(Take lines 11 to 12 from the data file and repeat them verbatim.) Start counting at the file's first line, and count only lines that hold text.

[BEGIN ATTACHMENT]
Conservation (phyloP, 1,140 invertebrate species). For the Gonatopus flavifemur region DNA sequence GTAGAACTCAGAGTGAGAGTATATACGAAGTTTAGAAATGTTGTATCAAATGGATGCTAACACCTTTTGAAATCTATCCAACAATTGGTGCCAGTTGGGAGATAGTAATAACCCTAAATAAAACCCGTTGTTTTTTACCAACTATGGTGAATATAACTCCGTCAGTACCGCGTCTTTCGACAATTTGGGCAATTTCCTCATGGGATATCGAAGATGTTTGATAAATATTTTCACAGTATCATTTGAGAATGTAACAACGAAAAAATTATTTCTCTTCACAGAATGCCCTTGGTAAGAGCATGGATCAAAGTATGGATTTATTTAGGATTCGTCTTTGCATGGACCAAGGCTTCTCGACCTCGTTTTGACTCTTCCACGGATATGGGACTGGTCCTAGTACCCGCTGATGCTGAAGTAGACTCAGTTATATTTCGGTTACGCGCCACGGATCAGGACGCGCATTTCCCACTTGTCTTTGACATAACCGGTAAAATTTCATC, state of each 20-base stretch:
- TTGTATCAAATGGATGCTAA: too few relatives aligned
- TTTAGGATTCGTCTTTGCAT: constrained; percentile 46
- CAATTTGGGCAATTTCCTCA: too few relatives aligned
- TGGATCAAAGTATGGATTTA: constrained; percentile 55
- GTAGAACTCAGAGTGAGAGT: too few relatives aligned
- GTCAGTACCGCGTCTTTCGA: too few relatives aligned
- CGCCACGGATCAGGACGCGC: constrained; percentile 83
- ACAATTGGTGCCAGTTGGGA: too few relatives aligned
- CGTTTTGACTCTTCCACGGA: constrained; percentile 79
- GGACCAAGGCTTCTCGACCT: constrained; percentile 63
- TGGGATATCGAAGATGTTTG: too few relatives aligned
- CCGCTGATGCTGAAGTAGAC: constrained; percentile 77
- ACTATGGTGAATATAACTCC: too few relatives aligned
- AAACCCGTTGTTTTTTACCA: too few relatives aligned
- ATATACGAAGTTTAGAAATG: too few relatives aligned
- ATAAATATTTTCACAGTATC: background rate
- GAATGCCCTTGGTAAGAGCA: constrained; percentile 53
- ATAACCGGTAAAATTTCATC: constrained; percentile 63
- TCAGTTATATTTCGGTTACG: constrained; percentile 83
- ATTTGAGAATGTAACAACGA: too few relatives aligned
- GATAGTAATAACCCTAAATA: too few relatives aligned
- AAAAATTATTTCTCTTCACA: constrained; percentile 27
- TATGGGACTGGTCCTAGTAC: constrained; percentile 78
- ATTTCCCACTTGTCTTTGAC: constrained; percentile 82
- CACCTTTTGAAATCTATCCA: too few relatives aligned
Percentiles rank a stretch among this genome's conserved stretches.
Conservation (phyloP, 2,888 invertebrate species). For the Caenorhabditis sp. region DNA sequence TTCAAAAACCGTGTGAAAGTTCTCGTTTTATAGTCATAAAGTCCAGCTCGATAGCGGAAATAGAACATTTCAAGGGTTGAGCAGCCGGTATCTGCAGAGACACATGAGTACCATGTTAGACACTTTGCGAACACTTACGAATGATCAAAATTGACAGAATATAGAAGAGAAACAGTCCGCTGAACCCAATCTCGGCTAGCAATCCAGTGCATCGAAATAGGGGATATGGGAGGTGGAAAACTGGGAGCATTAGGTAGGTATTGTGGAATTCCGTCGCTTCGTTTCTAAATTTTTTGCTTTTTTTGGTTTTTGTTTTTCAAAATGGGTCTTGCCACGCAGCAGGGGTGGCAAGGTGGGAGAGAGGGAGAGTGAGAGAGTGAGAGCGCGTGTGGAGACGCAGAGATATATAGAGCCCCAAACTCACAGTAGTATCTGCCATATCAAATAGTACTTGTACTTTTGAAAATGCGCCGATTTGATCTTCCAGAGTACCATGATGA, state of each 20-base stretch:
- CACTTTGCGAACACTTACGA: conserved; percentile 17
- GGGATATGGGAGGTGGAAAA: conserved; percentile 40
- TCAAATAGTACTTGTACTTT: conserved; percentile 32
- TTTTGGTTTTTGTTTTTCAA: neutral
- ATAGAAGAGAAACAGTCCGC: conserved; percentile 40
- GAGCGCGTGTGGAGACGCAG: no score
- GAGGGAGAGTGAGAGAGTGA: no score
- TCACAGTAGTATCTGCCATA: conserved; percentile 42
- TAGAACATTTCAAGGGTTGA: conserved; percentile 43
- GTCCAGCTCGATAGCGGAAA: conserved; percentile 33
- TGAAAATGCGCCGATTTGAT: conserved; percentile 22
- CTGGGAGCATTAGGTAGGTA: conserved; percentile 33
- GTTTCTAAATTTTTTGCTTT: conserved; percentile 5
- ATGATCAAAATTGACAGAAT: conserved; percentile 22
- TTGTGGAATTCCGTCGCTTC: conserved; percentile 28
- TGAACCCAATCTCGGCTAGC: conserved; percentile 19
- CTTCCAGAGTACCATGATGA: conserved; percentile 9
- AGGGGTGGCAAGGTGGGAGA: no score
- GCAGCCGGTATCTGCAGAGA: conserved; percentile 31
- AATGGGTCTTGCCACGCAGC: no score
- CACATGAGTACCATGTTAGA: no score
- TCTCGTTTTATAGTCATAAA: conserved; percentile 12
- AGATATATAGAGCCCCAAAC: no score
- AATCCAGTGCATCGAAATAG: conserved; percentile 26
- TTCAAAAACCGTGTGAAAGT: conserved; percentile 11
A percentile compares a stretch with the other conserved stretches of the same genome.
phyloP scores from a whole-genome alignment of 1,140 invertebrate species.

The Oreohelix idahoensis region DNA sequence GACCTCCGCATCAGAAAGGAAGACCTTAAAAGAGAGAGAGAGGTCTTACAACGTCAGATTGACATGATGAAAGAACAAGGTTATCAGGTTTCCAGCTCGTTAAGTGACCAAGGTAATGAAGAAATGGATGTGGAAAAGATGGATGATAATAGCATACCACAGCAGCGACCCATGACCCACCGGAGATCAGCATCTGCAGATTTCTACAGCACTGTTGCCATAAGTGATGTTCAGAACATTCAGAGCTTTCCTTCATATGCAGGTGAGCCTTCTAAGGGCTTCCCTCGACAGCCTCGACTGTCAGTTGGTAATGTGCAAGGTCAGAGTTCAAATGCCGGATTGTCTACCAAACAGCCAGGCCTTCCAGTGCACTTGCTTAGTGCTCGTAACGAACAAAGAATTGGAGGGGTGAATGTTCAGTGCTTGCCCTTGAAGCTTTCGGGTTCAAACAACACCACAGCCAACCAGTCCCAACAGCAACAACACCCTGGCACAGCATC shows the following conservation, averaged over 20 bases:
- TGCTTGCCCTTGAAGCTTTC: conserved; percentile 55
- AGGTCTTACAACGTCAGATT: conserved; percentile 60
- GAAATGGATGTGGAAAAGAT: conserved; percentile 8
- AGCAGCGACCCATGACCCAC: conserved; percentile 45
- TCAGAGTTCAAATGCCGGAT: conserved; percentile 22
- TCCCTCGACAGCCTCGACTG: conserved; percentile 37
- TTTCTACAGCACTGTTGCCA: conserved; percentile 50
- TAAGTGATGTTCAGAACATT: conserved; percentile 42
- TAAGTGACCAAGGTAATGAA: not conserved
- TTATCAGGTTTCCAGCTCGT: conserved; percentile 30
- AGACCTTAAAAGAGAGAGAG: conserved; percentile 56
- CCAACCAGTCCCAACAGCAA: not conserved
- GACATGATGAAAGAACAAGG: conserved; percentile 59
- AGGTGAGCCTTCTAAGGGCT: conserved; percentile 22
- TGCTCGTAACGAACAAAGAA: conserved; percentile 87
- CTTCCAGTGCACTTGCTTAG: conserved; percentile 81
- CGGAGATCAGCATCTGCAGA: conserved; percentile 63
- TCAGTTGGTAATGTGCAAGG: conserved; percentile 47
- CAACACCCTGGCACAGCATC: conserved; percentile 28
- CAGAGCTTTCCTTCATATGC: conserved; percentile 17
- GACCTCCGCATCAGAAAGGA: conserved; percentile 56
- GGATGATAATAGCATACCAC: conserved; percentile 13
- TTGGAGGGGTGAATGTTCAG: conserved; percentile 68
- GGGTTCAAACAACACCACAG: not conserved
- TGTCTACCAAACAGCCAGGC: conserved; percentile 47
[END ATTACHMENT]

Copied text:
- GGACCAAGGCTTCTCGACCT: constrained; percentile 63
- TGGGATATCGAAGATGTTTG: too few relatives aligned